Old Stone Home Restoration: Real-Life Stories

Today, we invite you to join us as we take a closer look at the rehabilitation of two charming stone homes. These touching stories of hard work and determination may serve as inspiration for your own dream project. Let’s step inside …

Stone Manse in Mystic

The first tale comes from The Day, a daily newspaper out of New London, Connecticut. Reporter Ann Baldelli tells the story of the Stone House, a circa-1825 granite home built by banker Elias Brown and later purchased by the Stanton brothers. Descendants of the Stantons have pulled resources to restore the grand home, left in ruins after a tragic fire in 1924.

By the time all’s said and done, family members will have spent $1.3 million on the renovation. Plans are to use the home and seven-acre property as a family vacation getaway as well as a source of income via VBRO rentals. Read more about Mystic’s Stone House here.

Country Getaway Not Far From NYC

The second story comes directly from the owner: New York City artist, floral designer and interior stylist Amy Beth Cupp Dragoo, who has chronicled the restoration of her old stone home, the Ella Speer house, via Instagram, twitter and her own blog. The home, located in Rockland County, New York, and built in 1936, has only had three owners, yet still required its share of troubleshooting and TLC. Dragoo’s imagery is simply stunning and she shares, step by step, her inspirations for each space via Pinterest pics, color palettes and fixtures. See the restoration of the #newoldstonehouse here.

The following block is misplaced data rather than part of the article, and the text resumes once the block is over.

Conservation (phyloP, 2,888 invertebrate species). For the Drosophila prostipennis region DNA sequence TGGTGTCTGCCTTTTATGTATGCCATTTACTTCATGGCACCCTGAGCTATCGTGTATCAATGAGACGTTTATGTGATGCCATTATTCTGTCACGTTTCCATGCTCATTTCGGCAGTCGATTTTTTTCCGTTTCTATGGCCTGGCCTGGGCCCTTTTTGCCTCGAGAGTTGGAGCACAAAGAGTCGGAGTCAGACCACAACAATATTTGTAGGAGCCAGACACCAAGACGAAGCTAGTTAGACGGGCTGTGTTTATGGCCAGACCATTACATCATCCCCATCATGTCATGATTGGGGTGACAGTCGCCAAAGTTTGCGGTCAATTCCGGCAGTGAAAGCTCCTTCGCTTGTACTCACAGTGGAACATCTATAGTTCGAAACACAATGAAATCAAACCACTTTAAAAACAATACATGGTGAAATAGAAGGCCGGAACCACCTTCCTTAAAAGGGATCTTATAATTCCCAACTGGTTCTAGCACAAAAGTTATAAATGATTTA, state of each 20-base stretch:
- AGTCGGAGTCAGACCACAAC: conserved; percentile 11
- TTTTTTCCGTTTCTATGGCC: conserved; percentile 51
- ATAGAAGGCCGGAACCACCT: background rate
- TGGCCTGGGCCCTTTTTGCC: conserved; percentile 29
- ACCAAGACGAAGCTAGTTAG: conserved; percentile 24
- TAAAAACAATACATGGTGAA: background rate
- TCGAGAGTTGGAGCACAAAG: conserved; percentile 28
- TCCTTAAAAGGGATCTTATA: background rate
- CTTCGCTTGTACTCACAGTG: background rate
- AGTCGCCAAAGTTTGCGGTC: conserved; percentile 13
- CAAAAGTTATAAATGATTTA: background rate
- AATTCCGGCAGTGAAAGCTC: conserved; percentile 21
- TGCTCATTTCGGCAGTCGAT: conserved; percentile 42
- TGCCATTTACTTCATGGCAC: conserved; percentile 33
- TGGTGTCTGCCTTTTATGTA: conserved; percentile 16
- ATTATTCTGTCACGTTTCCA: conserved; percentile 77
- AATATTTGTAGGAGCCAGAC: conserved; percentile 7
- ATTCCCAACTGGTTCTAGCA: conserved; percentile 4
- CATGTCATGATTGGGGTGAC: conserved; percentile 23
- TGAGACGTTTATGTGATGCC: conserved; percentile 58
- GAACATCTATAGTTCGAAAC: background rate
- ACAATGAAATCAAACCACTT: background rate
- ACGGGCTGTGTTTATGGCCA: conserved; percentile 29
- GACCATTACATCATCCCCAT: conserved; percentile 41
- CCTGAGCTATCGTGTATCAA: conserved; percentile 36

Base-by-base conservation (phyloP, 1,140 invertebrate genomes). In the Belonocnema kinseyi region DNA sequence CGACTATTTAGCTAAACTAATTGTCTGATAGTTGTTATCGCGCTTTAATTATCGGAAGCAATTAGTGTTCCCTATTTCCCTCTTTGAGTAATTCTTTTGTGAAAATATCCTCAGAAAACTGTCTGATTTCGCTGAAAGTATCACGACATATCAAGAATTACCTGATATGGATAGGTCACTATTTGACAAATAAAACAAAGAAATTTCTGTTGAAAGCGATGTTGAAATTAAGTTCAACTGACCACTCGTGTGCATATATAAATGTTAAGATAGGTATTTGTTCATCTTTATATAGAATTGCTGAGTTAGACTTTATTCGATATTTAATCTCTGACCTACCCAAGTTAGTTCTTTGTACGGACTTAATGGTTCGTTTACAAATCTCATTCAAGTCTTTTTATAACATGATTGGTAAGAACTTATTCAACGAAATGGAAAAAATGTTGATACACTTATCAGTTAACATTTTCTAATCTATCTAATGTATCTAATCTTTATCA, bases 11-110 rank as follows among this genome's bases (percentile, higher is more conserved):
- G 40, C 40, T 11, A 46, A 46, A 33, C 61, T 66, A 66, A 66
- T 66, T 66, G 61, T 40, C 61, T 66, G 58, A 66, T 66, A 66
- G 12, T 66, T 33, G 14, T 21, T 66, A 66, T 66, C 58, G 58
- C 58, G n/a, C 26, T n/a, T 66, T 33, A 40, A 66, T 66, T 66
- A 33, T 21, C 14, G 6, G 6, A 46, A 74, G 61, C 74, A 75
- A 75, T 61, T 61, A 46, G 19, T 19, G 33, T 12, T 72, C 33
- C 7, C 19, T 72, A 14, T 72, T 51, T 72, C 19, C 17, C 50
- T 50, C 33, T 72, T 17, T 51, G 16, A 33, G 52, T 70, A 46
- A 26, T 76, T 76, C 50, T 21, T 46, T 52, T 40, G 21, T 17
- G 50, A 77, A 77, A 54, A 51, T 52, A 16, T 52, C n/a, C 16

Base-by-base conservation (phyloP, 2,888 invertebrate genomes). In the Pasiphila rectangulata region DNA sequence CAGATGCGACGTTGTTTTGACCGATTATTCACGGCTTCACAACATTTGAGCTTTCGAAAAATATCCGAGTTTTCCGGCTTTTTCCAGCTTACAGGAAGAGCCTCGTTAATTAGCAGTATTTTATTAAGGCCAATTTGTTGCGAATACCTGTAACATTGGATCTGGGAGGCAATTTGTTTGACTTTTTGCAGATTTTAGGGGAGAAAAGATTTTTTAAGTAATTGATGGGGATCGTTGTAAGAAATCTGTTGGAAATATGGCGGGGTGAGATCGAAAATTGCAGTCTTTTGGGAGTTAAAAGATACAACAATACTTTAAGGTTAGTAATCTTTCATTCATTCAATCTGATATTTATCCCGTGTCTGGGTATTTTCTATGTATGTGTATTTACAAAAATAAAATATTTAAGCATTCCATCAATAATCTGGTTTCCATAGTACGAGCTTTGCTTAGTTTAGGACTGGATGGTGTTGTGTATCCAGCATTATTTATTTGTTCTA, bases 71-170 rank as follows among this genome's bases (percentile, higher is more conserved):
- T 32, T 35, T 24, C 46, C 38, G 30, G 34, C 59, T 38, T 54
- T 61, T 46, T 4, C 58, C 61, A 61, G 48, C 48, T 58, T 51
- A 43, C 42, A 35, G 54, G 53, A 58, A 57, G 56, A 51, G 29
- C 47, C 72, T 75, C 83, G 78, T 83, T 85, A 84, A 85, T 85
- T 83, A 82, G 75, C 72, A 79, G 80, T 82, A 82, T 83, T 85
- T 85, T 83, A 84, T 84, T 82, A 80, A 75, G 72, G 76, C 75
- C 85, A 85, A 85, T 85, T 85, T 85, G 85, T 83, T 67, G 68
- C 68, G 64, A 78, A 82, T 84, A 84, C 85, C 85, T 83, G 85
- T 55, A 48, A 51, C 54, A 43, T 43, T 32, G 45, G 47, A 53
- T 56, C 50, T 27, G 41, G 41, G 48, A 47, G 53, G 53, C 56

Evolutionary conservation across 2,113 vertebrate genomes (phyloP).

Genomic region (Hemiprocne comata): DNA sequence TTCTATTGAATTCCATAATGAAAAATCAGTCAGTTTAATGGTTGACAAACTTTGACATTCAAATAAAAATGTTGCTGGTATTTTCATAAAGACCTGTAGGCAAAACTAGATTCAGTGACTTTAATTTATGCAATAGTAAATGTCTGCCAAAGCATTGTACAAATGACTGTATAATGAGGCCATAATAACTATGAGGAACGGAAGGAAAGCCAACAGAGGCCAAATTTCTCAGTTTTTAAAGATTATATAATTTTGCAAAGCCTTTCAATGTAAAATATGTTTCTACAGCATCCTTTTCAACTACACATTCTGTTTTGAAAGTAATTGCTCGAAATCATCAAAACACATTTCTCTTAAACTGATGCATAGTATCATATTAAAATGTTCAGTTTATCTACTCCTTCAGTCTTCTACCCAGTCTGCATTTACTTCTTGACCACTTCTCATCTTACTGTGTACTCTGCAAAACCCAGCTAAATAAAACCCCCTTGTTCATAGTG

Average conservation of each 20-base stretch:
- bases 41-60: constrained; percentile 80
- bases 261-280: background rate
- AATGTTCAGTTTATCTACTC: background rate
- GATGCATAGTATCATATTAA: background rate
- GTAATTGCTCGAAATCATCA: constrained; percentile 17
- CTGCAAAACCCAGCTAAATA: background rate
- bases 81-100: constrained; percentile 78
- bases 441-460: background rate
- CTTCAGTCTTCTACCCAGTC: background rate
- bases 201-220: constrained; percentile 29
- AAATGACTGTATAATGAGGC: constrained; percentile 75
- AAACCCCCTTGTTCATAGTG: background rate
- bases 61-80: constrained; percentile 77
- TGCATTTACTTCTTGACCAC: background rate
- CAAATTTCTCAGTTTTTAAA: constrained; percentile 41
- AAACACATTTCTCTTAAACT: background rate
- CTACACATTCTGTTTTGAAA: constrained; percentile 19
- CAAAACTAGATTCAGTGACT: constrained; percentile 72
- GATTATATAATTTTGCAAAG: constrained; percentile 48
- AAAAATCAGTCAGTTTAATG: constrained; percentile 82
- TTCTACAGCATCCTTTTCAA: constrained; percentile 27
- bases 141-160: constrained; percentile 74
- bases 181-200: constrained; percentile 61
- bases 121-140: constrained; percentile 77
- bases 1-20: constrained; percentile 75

The Rock House: Georgia’s Oldest Stone Home

Stone homes don’t immediately come to mind when one thinks of Southern states and early American architecture. That’s why the Rock House, located in Thomson, Georgia, is of such particular interest.

The oldest stone home in Georgia, the Rock House was built by Thomas Ansley, a farmer born in Monmouth County, New Jersey, in 1737. After 1760, Ansley lived in North Carolina and then moved to Wrightsboro, a Quaker village located in Warren County, Georgia, before 1773.

It was here in Wrightsboro, between 1783 and 1785, that Ansley built his stone home, using construction methods brought with him from the Delaware Valley of New Jersey. The weathered granite that was used to form the home’s two-foot-thick walls was quarried near the home site and locally sourced pine and cypress comprised the timbers and shingles respectively. The one-story fortress-like home featured a raised basement with large walk-in fireplace where meals were cooked, a main floor with parlor and bedrooms and a full attic.

The Rock House is owned by the Wrightsboro Quaker Foundation, which restored the house in 1981. The home is listed on the National Register of Historic Places and is said to be haunted.

Source, color photography: Chasingcarolina.com